Kamau agreed. Angela went to the guitar player whose name was Michael and told him to go get a drink. She had gotten a friend of hers to do the next set. Michael went off, glad for a chance to get some beer and some rest. That gal is so pretty but she is such a bitch, he thought as he went to the bar to get himself a drink or two.
Kamau took the guitar and tuned it. It felt right in his hands. He did not have a guitar to play with at home. He had left his guitar when he had fled the village. But sometimes in the youth service he attended he was called to play and sing whenever there was a special guest coming in.
The music was flowing. Kamau had a gift for musical instruments. He could play and had played most instruments including the Isikuti while in high school. The only thing he had not learnt to play was the piano because his school could not afford one let alone hire a teacher to teach it.
At some point Angela asked Kamau whether he could sing and when he said yes, Angela asked him to join her in a song. The chemistry was amazing. The music sounded good to the ears. It was like collaboration between Barry White and Mariah Carey. At the end of the performance the audience clapped and cheered asking them to play another number together. They seemed to have real appreciation for the duet.
When Angela saw how people were appreciating the music more and seemed to be focused on her, she realized something. She had to get Kamau into the band and under her thumb. He was going to be her ticket to fame.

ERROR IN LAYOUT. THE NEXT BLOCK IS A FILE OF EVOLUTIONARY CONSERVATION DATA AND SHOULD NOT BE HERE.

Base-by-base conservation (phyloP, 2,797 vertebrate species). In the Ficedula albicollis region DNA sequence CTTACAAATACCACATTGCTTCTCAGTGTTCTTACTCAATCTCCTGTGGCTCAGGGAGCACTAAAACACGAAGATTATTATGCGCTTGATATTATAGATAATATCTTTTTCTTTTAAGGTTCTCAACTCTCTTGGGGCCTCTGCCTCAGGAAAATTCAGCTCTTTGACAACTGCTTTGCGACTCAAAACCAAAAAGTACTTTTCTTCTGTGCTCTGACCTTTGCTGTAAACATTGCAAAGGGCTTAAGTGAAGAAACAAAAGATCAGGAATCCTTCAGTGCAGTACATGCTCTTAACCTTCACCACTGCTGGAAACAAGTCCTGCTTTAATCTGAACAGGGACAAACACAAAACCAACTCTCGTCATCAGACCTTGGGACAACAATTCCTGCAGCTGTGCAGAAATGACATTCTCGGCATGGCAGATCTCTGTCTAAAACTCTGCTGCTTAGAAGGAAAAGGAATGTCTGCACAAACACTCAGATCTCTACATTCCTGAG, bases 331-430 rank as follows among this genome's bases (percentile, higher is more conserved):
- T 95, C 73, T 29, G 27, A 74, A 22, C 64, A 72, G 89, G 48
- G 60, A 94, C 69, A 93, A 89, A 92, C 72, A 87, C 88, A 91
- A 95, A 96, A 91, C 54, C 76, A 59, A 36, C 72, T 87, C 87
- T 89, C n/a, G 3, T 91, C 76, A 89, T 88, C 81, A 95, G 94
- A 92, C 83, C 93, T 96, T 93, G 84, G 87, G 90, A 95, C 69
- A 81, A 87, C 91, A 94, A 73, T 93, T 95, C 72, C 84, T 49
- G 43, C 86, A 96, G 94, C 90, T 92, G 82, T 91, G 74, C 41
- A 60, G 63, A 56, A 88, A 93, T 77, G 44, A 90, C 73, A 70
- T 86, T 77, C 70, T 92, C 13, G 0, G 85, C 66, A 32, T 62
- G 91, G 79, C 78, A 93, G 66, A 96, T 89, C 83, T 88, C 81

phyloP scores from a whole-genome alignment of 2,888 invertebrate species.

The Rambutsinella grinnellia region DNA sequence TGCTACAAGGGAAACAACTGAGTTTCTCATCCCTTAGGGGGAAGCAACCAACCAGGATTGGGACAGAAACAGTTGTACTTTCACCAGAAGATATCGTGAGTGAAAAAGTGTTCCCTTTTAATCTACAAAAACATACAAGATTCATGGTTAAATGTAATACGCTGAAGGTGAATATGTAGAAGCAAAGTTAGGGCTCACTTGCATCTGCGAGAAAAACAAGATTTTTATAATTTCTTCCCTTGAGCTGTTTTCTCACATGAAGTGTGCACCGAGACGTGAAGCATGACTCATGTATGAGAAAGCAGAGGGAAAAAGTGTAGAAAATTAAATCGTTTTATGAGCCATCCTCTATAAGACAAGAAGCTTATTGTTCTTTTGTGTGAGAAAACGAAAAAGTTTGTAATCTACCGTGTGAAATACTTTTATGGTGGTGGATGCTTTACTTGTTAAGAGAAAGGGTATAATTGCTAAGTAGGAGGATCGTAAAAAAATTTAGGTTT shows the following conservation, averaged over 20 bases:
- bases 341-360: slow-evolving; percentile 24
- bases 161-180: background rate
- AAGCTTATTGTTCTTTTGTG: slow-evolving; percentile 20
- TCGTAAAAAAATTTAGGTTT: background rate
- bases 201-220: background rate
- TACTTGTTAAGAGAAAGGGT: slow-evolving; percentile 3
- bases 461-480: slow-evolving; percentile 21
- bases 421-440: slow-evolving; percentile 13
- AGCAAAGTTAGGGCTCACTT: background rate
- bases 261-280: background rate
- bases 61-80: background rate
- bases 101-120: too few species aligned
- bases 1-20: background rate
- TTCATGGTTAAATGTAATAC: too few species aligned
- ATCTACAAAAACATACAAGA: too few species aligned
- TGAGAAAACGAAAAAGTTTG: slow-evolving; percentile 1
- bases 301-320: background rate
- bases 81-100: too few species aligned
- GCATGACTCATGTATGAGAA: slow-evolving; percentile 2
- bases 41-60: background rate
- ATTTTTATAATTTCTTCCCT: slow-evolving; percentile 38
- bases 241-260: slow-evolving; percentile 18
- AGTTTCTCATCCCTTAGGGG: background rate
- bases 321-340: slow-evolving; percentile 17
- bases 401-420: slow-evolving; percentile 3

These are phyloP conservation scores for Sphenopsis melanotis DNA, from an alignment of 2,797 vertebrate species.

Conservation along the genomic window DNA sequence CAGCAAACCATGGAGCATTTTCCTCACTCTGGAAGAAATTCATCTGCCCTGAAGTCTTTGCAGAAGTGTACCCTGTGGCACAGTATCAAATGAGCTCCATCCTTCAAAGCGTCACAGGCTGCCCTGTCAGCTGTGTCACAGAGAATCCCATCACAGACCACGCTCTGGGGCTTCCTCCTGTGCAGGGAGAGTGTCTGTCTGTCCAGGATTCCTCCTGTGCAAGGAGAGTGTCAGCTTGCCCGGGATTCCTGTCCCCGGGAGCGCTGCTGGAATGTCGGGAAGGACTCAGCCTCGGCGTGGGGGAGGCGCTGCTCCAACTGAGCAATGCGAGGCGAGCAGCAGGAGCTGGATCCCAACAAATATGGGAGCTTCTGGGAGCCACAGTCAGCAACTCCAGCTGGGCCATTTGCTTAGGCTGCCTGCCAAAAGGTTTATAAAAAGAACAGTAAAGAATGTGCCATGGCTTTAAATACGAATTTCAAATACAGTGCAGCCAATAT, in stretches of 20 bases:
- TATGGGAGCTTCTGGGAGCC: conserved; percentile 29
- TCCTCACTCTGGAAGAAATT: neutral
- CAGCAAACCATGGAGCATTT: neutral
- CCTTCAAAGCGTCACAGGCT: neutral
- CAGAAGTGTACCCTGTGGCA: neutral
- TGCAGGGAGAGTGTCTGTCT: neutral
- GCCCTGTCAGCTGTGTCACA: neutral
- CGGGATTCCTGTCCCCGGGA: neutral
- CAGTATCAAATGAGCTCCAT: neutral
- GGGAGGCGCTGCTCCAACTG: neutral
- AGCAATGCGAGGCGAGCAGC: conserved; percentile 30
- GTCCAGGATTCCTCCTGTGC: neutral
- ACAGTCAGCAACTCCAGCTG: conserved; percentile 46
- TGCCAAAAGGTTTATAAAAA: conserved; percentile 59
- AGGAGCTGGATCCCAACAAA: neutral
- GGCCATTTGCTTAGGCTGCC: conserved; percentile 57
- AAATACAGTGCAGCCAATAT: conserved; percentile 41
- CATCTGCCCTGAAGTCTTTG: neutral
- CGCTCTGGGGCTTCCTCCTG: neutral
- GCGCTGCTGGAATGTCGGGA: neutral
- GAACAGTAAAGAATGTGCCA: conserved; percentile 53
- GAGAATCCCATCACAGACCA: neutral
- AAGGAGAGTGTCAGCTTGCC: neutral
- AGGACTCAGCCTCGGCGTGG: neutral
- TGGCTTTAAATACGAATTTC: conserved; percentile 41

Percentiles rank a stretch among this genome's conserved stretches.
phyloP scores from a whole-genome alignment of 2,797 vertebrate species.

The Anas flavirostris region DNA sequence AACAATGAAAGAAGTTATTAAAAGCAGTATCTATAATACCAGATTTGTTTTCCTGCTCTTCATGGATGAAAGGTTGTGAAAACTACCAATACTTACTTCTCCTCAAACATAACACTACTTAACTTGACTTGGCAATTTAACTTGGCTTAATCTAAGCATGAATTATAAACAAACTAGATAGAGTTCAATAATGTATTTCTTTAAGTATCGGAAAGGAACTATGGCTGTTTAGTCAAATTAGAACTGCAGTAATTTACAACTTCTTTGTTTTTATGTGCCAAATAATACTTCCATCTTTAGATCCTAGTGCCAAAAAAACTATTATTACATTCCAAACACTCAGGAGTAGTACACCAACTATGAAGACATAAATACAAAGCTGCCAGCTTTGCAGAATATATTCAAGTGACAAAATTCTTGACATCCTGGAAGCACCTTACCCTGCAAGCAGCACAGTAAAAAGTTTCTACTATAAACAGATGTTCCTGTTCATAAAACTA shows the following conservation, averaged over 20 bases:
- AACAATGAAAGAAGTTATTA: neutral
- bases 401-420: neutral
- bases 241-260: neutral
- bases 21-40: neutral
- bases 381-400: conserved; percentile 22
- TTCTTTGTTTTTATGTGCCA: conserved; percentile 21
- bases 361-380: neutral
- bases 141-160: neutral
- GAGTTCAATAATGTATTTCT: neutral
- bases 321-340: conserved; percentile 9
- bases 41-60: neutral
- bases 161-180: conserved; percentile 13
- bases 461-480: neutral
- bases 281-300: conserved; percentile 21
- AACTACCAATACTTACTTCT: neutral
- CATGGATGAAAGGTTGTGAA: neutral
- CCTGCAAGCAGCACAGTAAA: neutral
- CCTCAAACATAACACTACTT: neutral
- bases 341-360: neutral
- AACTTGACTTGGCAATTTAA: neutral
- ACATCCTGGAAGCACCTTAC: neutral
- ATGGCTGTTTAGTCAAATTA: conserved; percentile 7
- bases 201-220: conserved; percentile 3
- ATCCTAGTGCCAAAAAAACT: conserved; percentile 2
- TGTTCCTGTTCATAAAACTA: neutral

And that is how Kamau started playing in the band “The Kikuyu calashes” as the lead singer and guitarist. Kamau had no way of knowing it at the time but this band would change his life and fortunes.
Nyokabi sat on her bed and wept. The party for her graduation and homecoming had taken place hours ago. The party had wound up at around 2 o’clock with people going off to various spots to enjoy themselves. But Nyokabi had not felt like celebrating. Her degree seemed to her an empty trophy. She could swing it around yes and show everyone but somehow to her it meant nothing.
The past four years that she had spent in UK doing her degree and pupilage had seemed to have dragged on. She had hated the winter. The place was so bloody cold. She wondered how anyone would survive and thrive in such an environment. She had wanted the sun, its warmth on her face as she woke up and went through her day. The weather had just made more depressing a situation she had not wanted to be.
She had not wanted to go to the UK. She planned to hate it with all her heart and grudgingly do her degree. Eventually though she found that the city had cast a spell on her and she started to love it. There was nothing to go home to. No one knew where Kamau was and she hated her father with all her heart for what he had done.
Nyokabi chatted with her mum every week. On Saturday night she would call her and they would catch up. She had tried to tell her mum about email but her mother just didn’t seem to get the concept so they were forced to write each other letters. She would get so excited to get letters from her mum and sisters. Her dad wrote too but she didn’t care about that. Nyokabi largely ignored him unless she was asking for money for allowance and expenses.
Nyokabi had a social one through a screwed one. She had made friends with a couple of girls and they had become close. But men, she stayed away from them. The experience with Kamau had scarred her. It was partly because she was in love with him and was sorry for ruining his life and also the guilty at what her dad had done ate at her. She did not want to be distracted from her studies by men who were just passing time with her.
She would think, “one day I will go back to Kenya and find Kamau. Maybe there is still a chance for us to be together, to be happy.”
But as the years past Nyokabi gave up on the illusion of love and of finding Kamau. “He probably has a girlfriend or two. He is so handsome and his voice…..” she would think.